Offering similar reasons for their withdrawal, the Egypt Freedom Party broke away from the Bloc just 48 hours after the SPA. They cited a “lack of transparency” in the candidate selection process and the presence of many NDP figures on the lists.
The Egyptian Bloc’s High Commission for Electoral Coordination deny these allegations, insisting that no former NDP members made their way onto the lists and that the Bloc's doors would remain open to both parties, should they reconsider. The 18-party Bloc said that it will run in 90 per cent of the electoral zones with full coordination in the individual race.
With time fast running out, the older electoral coalitions scramble to reorganise their lists, and the newer coalitions struggle to properly establish themselves, leaving many to ask questions both about the viability of the electoral list system and the coalitions that came out of it.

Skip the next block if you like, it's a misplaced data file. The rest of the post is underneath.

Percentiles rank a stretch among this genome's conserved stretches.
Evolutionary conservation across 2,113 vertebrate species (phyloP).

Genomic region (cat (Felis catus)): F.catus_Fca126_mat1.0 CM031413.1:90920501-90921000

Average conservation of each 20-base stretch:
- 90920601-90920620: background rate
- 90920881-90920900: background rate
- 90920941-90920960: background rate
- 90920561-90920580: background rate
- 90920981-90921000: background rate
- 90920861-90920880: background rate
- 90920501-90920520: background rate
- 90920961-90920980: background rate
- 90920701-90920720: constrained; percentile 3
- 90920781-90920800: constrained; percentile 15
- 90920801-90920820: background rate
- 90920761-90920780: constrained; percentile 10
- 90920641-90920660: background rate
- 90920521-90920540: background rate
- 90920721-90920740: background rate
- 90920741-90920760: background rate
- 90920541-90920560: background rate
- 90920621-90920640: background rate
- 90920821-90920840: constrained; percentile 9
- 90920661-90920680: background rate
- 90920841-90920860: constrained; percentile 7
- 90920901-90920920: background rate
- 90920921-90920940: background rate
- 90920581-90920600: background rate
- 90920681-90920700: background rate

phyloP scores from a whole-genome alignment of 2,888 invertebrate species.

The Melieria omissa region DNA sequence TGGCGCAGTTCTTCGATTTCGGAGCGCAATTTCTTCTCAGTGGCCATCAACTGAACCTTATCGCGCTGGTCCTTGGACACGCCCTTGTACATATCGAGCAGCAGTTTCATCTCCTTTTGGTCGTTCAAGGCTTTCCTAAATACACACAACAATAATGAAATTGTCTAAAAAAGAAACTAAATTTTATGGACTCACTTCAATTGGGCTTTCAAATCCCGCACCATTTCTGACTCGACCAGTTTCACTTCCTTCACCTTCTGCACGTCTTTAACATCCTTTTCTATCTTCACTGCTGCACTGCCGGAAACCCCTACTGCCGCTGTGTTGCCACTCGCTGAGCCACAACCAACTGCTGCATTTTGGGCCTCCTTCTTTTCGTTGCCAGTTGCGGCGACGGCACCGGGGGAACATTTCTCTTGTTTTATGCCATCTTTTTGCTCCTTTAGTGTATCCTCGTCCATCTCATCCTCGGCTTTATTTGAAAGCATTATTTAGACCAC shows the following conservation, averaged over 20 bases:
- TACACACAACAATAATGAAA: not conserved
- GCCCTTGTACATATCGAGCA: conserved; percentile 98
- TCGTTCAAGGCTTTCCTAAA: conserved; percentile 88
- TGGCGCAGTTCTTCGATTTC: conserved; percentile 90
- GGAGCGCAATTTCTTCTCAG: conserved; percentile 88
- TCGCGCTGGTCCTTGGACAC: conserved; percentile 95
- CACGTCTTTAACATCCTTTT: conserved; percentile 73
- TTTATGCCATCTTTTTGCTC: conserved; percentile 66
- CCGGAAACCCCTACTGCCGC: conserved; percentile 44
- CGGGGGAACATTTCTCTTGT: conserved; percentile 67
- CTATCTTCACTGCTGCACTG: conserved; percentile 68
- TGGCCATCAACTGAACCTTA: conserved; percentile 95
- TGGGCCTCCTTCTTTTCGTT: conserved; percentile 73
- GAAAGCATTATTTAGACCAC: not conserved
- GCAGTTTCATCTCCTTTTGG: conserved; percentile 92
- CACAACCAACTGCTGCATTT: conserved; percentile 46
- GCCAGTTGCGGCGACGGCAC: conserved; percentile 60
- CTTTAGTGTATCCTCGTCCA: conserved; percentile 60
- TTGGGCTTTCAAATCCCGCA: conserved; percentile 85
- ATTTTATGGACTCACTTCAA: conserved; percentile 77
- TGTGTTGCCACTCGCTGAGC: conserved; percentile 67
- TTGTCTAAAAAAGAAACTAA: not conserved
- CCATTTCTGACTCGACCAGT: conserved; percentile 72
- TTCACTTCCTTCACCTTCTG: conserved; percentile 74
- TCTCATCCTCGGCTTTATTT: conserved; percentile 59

"For any list to survive it must reflect the consensus between its members both ideologically and politically as this will make it easier for the parties to compromise," political analyst Amr El-Shobaki asserted. "This was not the case between the Wafd and the Muslim Brotherhood, for example, or the liberal Free Egyptians and the leftist Socialist Popular Alliance. This explains why the pacts between them could only fail," he added.
For Shobaki, the disintegration of the electoral alliances should make all political groups understand that there is more to politics than narrow electoral calculations. "We need to learn the values of democracy, not just its mechanisms."
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1991: -- Nov 1: The Madrid Peace Conference sets out a peace process framework. 1993: -- Sept 13: Israel and the Palestine Liberation Organization sign a Declaration of Principles on autonomy after months of secret negotiations in Oslo. 1994: -- May 4: Israeli prime minister Yitzhak Rabin and Palestinian leader Yasser Arafat sign autonomy accord in Cairo. 2000: -- July 11-25: US president